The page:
by Johnny Wood
European Union greenhouse gas emissions fell 2.9% in the first quarter of 2023 compared to the same period a year earlier, despite a marginal increase in economic output, Eurostat figures show.
The EU’s member states generated 941 million tonnes of CO2-equivalent greenhouse gas emissions in the first three months of the year, down year-on-year from 969 million tonnes. The decrease happened despite a 1.2% increase in the EU’s Gross Domestic Product – a measure of economic size and health – during the same period.
Between January and March 2023, households generated 24% of the EU’s total emissions, followed by manufacturing (20%), electricity, gas supply (19%), agriculture (13%) and transportation and storage (10%). Compared with the previous year, emissions fell in five of the nine economic sectors.
Which EU countries are making progress with emissions?
So, which countries are at the vanguard of decarbonization and the transition to clean energy, and which are finding it more challenging to relinquish their fossil-fuel links?
First-quarter emissions fell in 21 of the 27 EU member states. Bulgaria achieved the biggest fall in greenhouse gases of any EU state, with year-on-year emissions down 15.2%, followed by Estonia (-14.7%) and Slovenia (-9.6%).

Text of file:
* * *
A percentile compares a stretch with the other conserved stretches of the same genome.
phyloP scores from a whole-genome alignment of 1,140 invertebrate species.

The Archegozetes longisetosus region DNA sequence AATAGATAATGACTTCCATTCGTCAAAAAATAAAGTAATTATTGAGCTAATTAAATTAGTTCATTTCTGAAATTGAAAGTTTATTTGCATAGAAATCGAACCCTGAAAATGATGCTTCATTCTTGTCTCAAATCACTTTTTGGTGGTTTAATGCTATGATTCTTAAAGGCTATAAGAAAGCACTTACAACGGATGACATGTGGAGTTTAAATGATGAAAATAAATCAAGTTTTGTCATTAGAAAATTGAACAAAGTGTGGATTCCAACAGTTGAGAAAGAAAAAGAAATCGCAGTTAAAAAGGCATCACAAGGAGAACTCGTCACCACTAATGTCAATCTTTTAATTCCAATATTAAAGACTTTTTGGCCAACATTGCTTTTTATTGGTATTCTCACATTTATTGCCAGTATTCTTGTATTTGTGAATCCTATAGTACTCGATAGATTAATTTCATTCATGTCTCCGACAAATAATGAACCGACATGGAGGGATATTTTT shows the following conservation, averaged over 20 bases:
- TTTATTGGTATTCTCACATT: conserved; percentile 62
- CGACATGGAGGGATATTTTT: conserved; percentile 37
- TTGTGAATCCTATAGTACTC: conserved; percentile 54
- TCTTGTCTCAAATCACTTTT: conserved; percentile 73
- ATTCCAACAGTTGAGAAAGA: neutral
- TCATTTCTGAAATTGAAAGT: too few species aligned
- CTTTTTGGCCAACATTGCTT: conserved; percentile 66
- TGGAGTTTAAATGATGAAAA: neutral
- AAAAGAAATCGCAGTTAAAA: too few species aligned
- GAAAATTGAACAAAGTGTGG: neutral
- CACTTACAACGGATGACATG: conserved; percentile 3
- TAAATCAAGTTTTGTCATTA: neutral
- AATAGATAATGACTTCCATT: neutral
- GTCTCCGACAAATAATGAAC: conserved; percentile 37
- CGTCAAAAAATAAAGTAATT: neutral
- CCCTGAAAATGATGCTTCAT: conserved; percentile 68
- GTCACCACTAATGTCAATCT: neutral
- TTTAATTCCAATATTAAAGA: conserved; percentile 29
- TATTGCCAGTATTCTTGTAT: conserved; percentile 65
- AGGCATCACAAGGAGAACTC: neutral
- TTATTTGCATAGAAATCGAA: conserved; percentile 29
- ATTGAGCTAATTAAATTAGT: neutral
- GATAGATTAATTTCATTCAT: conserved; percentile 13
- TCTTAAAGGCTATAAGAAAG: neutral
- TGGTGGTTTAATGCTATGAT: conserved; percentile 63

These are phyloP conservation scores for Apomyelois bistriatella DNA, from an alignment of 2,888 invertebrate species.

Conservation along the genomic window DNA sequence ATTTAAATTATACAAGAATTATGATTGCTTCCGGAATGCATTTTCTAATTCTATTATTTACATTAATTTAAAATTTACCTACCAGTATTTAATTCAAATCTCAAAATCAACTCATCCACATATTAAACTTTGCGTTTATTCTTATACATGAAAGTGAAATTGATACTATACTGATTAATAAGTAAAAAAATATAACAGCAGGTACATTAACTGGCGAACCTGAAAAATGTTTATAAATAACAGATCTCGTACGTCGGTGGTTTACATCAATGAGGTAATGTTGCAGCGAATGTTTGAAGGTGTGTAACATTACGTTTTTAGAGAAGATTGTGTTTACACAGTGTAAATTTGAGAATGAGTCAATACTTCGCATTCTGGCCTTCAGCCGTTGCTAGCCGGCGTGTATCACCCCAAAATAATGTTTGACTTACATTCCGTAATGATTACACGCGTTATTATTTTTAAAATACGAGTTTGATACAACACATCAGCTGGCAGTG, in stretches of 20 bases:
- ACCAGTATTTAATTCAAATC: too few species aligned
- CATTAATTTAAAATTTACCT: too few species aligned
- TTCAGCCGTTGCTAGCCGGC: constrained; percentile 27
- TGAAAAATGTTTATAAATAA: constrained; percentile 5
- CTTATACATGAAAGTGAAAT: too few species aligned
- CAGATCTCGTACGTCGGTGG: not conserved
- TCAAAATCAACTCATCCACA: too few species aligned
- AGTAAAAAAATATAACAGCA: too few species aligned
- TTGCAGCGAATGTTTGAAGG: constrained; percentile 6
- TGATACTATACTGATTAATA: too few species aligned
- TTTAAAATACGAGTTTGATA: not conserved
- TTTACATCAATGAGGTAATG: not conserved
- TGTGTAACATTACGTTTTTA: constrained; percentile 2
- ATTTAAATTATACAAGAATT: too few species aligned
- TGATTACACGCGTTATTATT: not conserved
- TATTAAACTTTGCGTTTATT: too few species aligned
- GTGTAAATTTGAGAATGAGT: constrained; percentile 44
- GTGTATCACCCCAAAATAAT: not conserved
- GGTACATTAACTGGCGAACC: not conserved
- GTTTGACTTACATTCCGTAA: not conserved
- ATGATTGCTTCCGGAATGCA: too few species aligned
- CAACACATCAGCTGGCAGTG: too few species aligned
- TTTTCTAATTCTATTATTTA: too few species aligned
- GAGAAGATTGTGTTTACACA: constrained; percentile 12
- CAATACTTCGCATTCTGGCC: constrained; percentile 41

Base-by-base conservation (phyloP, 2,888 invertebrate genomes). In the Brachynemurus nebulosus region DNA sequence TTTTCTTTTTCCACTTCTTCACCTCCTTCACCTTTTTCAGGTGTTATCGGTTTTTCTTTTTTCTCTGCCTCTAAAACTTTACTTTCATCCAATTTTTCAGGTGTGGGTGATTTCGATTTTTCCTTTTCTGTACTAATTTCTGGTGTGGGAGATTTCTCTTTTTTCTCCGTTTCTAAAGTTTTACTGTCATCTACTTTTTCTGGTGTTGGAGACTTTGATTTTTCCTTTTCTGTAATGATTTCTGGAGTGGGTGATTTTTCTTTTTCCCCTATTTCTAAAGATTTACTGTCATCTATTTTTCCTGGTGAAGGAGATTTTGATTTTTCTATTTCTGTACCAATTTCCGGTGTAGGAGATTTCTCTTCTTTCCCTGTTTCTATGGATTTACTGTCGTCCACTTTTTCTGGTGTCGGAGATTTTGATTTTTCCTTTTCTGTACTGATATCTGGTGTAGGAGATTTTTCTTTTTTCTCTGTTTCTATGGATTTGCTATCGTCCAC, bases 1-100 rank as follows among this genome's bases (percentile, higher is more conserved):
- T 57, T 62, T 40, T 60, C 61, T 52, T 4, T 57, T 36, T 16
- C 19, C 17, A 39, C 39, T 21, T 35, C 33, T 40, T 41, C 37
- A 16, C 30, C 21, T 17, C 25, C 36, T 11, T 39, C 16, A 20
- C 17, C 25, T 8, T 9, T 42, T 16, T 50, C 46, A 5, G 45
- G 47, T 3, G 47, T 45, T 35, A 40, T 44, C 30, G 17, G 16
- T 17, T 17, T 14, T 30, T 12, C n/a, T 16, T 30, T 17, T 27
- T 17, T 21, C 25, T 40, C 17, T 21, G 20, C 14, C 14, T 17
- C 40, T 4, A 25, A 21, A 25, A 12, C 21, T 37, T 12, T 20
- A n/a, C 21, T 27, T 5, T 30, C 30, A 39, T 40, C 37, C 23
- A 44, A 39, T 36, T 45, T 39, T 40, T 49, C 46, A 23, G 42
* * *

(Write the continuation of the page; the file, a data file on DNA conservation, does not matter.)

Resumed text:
However, greenhouse gases increased in six EU countries: Ireland (up 9.1%), Latvia with 7.5% more emissions, and smaller increases in Slovakia (+1.9%), Denmark (+1.7%), Sweden (+1.6%) and Finland (+0.3%).
Ireland saw the biggest rise in emissions among the EU’s members, leaving the country likely to miss its climate targets by some margin, according to Environmental Protection Agency (EPA) greenhouse gas emissions projections for 2022-2040.
Analysis shows that if Ireland’s planned climate commitments and policies are fully implemented, it could produce a 29% reduction in emissions by 2030 compared to 2018 levels, far short of the 51% target stated in the country’s Climate Action Plan 2023. There are indications that agriculture, electricity, transport, industry and nearly all other sectors are set to exceed national sectoral emissions caps for 2025 and 2030, the EPA notes.
Benchmarking progress in the energy transition
Despite experiencing slight increases in greenhouse gas emissions, Sweden leads the World Economic Forum’s global Energy Transition Index (ETI) rankings, followed by Denmark. Another Scandinavian country, Norway, ranks third.
As part of the World Economic Forum’s Fostering Effective Energy Transition 2023 report, the ETI benchmarks 120 countries on their current energy system’s performance and on their enabling environment to transition to clean energy.
Analysis from this year’s report finds there has been broad progress globally on embracing clean, sustainable energy, but challenges remain in terms of the equity of the transition. This raises questions: is enough being done and are we acting fast enough?
The world has already warmed to 1.1? above pre-industrial levels, and there is a 66% likelihood that annual average near-surface global temperatures between 2023 and 2027 will exceed the 1.5? target set by the Paris Agreement, according to the World Meteorological Organization.
Across southern Europe, a ‘heat dome’ is producing the hottest temperatures of this year’s summer, while weather extremes like heatwaves and wildfires are more frequent and more intense.
A near-3% reduction in emissions represents a small step in the right direction, but more urgent action is needed to reduce our reliance on fossil fuels and maximize global efforts to embrace net-zero emissions.
*first published in: Weforum.org